Once again, our reading for the week touches on and expands the variety of themes we have identified as central to Infinite Jest (and basically to DFW’s writing as a whole). The theme I’m concentrating on here is the one about the relations of varying realities and worlds–the idea that not only games but life has rules.
In this section, Marathe and Steeply continue their conversation on freedom as it relates to the Entertainment, and Steeply speaks up a lot more. He clarifies that the problem is not that Les Assassins des Fauteuils Rollents are employing a very insidious weapon against the American population (that type of act is, after all, not out of the question when it comes to U.S.-international history). The problem is that they seem not to have a motive. They are doing it just to hurt America. With past aggressors, actions were understandable: “It’s like there’s a context for the whole game, then, with them. We know where we stand differs from where they stand. There’s a sort of playing field of context. . . . Rules of play. Rules of engagement” (421). When it comes to the AFR, there are no rules. They have broken those bounds that Steeply and most others cannot see around. What they have done, really, is completely abstract the idea of an enemy that Americans can define: an enemy wants to hurt, yes, but there is a goal in mind. That enemy is an Other who is its own Self, and we can understand the desire to harm for the sake of Self. When harm is caused without intention, without Self-gratification in some way, it is utterly puzzling. Because that Other is not doing it for its own Self, is that Other even an Other? It does not define itself as a Self, which paradoxically seems to be a prerequisite for being called an Other (viz. a Self that is separate from the POV’s Self). So, then, who is this enemy that has no purpose but hurt? If it is not Other . . . What else is there? (Is the abstraction beginning to hurt your brain yet?)
Of course, before we can talk about breaking rules and boundaries of reality, we have to recognize that these things exist. In elucidation of this point, one of the biker AA members tells Don Gately a little joke: “This wise old whiskery fish swims up to three young fish and goes, ‘Morning boys, how’s the water?’ and swims away; and the three young fish watch him swim away and look at each other and go, ‘What the fuck is water?’ and swim away” (445). In the shallow argument against this, we could say, Look, the fish know they are surrounded by something and just haven’t named it water, like if someone called “air” something else, of course we wouldn’t know what they meant; that doesn’t mean we don’t recognize that air exists. But in a less shallow way, we have to admit, we don’t really know what “air” means either. We are told in science classes that air is made up of a bunch of molecules (a variety mainly including nitrogen) bouncing around with a lot of energy. But we can’t really see this. We can’t really see anything. Air is right in front of our noses, like the water is right in front of the fish (their eyes, since they don’t have noses (which seems like a better way to put that expression anyway, right?)) and yet we can’t see it. Philosophically, there are probably a lot of things that are right there, so obvious, and yet we don’t recognize their existence. This is probably why, leading into things like AA, we have the ubiquitous “admitting the problem is the first step toward recovery.” It is impossible to change anything unless one first realizes a change ought to be made. For the AA members, the reason they first stepped through the doors is because they finally recognized the reality that had been there for a while. They admitted the fact of addiction (which, to any observer, probably would have been obvious), something very big and encompassing that was for quite a while, unseen and unnamed, like the fish’s water.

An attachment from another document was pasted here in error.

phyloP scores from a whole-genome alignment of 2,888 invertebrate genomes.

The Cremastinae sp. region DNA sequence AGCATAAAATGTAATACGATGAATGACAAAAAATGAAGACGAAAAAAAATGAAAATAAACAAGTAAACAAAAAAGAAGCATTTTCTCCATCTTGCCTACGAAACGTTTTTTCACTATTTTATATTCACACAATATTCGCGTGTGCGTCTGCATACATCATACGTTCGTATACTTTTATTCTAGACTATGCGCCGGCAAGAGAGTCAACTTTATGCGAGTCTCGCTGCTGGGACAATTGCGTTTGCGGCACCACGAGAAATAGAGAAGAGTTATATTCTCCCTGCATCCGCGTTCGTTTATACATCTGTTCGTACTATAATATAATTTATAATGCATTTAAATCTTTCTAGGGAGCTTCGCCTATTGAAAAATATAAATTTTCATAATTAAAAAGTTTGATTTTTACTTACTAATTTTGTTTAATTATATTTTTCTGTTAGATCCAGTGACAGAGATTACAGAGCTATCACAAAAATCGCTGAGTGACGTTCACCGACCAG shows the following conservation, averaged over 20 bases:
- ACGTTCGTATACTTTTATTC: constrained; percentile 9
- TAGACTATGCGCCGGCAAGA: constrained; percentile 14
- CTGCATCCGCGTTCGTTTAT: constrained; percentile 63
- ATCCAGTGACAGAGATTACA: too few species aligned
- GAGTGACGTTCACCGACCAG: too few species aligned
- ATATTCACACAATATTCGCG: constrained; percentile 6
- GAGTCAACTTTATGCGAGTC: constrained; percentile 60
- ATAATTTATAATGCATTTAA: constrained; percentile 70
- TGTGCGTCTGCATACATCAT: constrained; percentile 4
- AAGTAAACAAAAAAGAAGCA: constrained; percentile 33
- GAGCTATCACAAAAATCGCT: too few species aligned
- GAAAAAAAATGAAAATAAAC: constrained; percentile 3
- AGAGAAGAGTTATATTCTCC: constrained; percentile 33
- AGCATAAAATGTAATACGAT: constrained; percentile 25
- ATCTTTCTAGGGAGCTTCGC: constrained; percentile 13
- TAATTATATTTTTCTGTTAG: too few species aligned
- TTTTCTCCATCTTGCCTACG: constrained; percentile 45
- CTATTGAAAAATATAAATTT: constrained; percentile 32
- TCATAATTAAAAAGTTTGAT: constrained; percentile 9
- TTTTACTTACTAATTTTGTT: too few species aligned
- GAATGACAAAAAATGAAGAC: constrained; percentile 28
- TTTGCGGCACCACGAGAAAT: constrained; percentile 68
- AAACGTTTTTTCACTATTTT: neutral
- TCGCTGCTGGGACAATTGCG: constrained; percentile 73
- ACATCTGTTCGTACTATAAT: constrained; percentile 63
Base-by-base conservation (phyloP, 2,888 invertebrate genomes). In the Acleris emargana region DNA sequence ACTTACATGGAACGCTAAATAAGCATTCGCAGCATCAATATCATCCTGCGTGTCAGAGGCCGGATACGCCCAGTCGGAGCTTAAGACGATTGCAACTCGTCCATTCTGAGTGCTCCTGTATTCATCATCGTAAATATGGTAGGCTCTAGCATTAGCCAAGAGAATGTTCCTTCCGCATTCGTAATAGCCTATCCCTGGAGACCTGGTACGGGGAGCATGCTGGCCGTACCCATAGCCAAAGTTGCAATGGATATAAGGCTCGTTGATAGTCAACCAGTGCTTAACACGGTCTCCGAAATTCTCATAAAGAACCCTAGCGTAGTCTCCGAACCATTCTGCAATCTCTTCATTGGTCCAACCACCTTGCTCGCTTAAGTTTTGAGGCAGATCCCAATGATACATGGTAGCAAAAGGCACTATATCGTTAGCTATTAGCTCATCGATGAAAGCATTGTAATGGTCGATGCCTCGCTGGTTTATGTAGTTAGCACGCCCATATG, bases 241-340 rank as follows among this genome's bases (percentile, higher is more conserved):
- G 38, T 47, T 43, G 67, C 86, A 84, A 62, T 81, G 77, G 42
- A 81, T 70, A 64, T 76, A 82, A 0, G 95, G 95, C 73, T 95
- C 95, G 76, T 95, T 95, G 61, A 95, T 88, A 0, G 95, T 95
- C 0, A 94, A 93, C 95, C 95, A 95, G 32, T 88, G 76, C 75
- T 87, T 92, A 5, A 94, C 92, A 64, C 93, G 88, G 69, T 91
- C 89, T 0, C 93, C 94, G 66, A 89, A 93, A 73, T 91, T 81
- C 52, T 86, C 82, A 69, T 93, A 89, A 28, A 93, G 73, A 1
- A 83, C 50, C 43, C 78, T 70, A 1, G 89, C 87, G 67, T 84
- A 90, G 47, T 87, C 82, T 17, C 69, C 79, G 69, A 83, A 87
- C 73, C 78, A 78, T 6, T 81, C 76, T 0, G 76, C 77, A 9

To tie these two accounts together, one might say that humans need to see boundaries to live. These boundaries may be of different realities, or they may be the places that divide Self and Other, but they are necessary for our existence. It isn’t always easy to see them, but when they are disrupted, we feel very distressed.